Cervicitis is swelling or inflamed tissue of the end of the uterus (cervix).
Cervical inflammation; Inflammation - cervix
Cervicitis is most often caused by an infection that is caught during sexual activity. Sexually transmitted infections (STIs) that can cause cervicitis include:
- Herpes virus (genital herpes)
- Human papilloma virus (genital warts)
Other things that can cause cervicitis include:
- A device inserted into the pelvic area such as a cervical cap, diaphragm, IUD, or pessary
- Allergy to spermicides used for birth control
- Allergy to latex in condoms
- Exposure to a chemical
Cervicitis is very common. It affects more than one half of all women at some point during their adult life. Causes include:
- High-risk sexual behavior
- History of STIs
- Many sexual partners
- Sex (intercourse) at an early age
- Sexual partners who have engaged in high-risk sexual behavior or have had an STI
Too much growth of some bacteria that normally are present in the vagina (bacterial vaginosis) can also lead to cervical infection.
There may be no symptoms. If symptoms are present, these may include:
- Abnormal vaginal bleeding that occurs after intercourse, or between periods
- Unusual vaginal discharge that does not go away: discharge may be gray, white or yellow in color
- Painful sexual intercourse
- Pain in the vagina
- Pressure or heaviness in the pelvis
Women who may be at risk for chlamydia should be tested for this infection, even if they do not have symptoms.
Exams and Tests
A pelvic exam is done to look for:
- Discharge from the cervix
- Redness of the cervix
- Swelling (inflammation) of the walls of the vagina
Tests that may be done include:
- Inspection of the discharge under a microscope (may show candidiasis, trichomoniasis, or bacterial vaginosis)
- Pap test
- Tests for gonorrhea or chlamydia
Rarely, colposcopy and biopsy of the cervix is necessary.
Antibiotics are used to treat chlamydia or gonorrhea. Medicines called antivirals may be used to treat herpes infections.
Hormonal therapy (with estrogen or progesterone) may be used in women who have reached menopause.
Most of the time, simple cervicitis usually heals with treatment if the cause is found and there is a treatment for that cause.
Most of the time, cervicitis does not cause any symptoms. It doesn't need treatment as long as tests for bacterial and viral causes are negative.
Cervicitis may last for months to years. Cervicitis may lead to pain with intercourse.
When to Contact a Medical Professional
Call your health care provider if you have symptoms of cervicitis.
Things you can do to reduce your risk of developing cervicitis include:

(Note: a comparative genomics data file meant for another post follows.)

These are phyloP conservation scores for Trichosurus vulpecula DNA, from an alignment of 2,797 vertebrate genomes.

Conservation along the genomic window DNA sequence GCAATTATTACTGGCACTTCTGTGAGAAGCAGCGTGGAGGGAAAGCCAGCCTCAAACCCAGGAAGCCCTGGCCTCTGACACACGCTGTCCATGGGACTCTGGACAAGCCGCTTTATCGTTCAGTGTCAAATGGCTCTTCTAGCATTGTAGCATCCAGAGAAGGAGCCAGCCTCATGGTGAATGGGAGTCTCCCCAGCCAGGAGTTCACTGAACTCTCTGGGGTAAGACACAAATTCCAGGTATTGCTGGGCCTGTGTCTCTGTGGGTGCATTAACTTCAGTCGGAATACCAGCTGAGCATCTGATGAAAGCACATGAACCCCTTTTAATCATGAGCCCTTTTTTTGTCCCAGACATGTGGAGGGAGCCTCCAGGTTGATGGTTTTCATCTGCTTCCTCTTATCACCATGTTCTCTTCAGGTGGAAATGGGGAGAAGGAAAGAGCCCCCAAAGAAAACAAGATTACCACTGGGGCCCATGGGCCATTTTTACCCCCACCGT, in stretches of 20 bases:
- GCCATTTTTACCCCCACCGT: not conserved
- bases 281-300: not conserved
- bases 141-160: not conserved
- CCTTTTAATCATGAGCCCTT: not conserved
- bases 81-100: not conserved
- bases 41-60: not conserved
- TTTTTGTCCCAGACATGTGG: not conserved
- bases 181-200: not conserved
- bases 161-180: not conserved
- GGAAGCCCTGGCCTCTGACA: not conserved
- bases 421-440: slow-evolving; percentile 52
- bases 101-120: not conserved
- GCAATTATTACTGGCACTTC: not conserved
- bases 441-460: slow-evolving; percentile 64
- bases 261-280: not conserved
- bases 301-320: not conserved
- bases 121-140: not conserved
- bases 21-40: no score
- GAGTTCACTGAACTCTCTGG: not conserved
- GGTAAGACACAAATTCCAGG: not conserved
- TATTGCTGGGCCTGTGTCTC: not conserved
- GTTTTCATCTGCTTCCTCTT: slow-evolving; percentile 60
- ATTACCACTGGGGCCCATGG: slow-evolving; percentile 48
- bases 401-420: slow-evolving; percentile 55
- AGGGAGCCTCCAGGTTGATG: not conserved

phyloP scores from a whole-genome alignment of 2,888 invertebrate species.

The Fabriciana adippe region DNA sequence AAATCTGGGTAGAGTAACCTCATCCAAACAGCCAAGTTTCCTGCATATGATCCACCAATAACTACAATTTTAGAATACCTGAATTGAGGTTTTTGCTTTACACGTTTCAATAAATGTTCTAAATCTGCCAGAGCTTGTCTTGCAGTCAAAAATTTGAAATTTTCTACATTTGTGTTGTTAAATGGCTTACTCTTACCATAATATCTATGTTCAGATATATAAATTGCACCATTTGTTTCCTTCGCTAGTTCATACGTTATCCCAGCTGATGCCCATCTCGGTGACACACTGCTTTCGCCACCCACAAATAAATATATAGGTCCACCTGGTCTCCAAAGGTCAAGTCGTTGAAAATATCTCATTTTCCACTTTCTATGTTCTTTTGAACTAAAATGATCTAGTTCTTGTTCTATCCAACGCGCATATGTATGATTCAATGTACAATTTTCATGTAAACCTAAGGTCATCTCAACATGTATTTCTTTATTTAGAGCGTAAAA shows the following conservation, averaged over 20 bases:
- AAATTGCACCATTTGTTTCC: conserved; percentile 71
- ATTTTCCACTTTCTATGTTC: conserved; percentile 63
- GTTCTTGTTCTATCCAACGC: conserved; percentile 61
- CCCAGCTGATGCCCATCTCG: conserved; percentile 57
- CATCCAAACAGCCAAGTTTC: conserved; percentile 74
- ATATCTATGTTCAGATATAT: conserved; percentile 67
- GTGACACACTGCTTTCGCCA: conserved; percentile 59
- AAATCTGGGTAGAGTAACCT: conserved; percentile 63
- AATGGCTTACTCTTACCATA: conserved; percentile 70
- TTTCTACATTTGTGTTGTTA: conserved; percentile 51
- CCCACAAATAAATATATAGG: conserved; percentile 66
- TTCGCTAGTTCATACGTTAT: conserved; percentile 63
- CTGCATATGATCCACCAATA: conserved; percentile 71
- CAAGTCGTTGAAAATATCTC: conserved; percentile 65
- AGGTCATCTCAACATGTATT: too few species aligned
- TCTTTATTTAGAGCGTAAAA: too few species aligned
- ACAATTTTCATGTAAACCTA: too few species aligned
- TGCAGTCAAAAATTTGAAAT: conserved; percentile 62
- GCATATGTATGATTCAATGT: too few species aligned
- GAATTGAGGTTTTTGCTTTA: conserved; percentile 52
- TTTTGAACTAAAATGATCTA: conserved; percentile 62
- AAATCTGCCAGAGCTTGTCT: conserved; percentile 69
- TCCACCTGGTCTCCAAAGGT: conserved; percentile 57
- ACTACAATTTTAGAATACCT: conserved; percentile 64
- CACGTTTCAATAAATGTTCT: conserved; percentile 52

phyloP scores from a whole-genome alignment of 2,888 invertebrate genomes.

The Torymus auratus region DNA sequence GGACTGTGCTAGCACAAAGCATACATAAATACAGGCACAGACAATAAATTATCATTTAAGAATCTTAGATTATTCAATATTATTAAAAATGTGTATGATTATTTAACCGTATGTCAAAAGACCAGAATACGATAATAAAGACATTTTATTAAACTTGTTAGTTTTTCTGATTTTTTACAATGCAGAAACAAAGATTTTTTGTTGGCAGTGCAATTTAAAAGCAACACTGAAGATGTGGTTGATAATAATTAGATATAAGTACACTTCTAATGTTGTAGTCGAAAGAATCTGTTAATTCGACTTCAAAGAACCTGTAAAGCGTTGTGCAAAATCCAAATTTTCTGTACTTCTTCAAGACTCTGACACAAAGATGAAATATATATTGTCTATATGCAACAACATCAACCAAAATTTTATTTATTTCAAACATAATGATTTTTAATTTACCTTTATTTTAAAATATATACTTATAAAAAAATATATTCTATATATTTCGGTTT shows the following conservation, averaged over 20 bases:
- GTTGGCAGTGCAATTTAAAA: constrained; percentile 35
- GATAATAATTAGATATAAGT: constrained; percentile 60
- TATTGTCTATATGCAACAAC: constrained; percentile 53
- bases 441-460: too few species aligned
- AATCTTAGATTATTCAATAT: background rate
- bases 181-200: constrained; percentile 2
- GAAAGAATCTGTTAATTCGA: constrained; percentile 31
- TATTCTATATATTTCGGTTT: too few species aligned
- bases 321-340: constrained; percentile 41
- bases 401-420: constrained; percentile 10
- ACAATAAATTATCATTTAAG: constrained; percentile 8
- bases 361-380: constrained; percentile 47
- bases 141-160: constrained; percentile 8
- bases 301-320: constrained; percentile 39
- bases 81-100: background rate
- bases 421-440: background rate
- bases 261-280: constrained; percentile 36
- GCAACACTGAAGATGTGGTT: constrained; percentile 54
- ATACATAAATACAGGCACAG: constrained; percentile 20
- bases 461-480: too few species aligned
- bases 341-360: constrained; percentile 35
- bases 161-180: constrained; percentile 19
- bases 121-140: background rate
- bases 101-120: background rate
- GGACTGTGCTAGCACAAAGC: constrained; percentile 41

- Avoid irritants such as douches and deodorant tampons.
- Make sure that any foreign objects you insert into your vagina (such as tampons) are properly placed. Be sure to follow instructions on how long to leave it inside, how often to change it, or how often to clean it.
- Make sure your partner is free of any STI. You and your partner should not have sex with any other people.
- Use a condom every time you have sex to lower your risk of getting an STI. Condoms are available for both men and women, but are most commonly worn by the man. A condom must be used properly every time.
Gardella C, Eckert LO, Lentz GM. Genital tract infections: vulva, vagina, cervix, toxic shock syndrome, endometritis, and salpingitis. In: Lobo RA, Gershenson DM, Lentz GM, Valea FA, eds. Comprehensive Gynecology. 7th ed. Philadelphia, PA: Elsevier; 2017:chap 23.
McCormack WM, Augenbraun MH. Vulvovaginitis and cervicitis. In: Bennett JE, Dolin R, Blaser MJ, eds. Mandell, Douglas, and Bennett's Principles and Practice of Infectious Diseases, Updated Edition. 8th ed. Philadelphia, PA: Elsevier Saunders; 2015:chap 110.
Swygard H, Cohen MS. Approach to the patient with a sexually transmitted infection. In: Goldman L, Schafer AI, eds. Goldman-Cecil Medicine. 25th ed. Philadelphia, PA: Elsevier Saunders; 2016:chap 285.
Workowski KA, Bolan GA; Centers for Disease Control and Prevention. Sexually transmitted diseases treatment guidelines, 2015. MMWR Recomm Rep. 2015;64(RR-03):1-137. PMID: 26042815 www.ncbi.nlm.nih.gov/pubmed/26042815.
Reviewed By: John D. Jacobson, MD, Professor of Obstetrics and Gynecology, Loma Linda University School of Medicine, Loma Linda Center for Fertility, Loma Linda, CA. Also reviewed by David Zieve, MD, MHA, Medical Director, Brenda Conaway, Editorial Director, and the A.D.A.M. Editorial team.